NYU Black Renaissance Noire Winter 2014 - Page 146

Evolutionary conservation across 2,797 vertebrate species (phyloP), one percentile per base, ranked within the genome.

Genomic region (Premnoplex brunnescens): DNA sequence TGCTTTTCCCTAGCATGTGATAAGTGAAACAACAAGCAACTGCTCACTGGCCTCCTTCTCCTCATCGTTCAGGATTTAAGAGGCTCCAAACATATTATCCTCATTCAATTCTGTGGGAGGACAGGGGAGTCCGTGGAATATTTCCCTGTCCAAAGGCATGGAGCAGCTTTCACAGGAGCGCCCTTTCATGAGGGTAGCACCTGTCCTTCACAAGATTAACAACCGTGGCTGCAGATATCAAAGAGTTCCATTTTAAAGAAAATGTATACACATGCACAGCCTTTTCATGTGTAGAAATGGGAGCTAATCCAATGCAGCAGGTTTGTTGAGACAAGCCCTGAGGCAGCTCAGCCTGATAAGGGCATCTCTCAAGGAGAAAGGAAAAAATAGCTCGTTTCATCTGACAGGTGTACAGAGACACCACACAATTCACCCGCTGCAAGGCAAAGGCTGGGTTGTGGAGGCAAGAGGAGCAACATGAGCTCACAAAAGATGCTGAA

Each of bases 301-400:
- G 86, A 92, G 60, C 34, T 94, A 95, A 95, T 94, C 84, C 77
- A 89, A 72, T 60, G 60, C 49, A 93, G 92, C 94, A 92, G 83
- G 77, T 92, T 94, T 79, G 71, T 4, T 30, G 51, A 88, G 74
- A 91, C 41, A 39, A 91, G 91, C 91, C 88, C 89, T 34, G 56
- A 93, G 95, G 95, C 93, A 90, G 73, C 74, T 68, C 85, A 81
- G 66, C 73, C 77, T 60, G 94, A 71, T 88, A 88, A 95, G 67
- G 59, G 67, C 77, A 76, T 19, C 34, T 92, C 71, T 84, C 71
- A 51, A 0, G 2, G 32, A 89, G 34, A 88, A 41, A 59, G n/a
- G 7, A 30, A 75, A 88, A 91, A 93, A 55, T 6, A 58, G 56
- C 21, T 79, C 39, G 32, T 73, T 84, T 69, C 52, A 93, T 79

144 Among them was Madeline Anderson, who had been a film editor at net since 1964, and was promoted to producer after the walkout. Anderson was the sole woman to fill that role at net. Among her numerous contributions for Black Journal, she produced and directed a documentary segment on Malcolm X on the fourth anniversary of his death. Anderson eventually left net to start an independent film company (Onyx Productions) and became known as one of the first African American women to produce and direct her own films, including the influential “I Am Somebody” (1970). She returned to public television as a producer and director for Sesame Street and The Electric Company, among other programs. Anderson’s interviews do not hint at any dissatisfaction with her experience at Black Journal. But Sheila Smith Hobson, who joined the Black Journal team with a master’s degree in hand, left the program embittered. She later wrote an essay for the feminist classic Sisterhood is Powerful, in which she decried the discrimination she encountered as a black woman in the media. At net “my womanhood and blackness were constantly insulted,” she wrote. While it was revelatory to have black male colleagues “who for once weren’t mail boys,” she found that Black Journal’s gender politics varied little from the rest of television. Hobson moved on to become the original producer for the New York City-based public affairs program Like It Is, and years later she seemed to soften her criticism. After a decade in the profession, she hailed Black Journal for producing “one of the most highly diversified and highly trained groups of Black professional media experts ever assembled.” Peggy Pinn, director of the &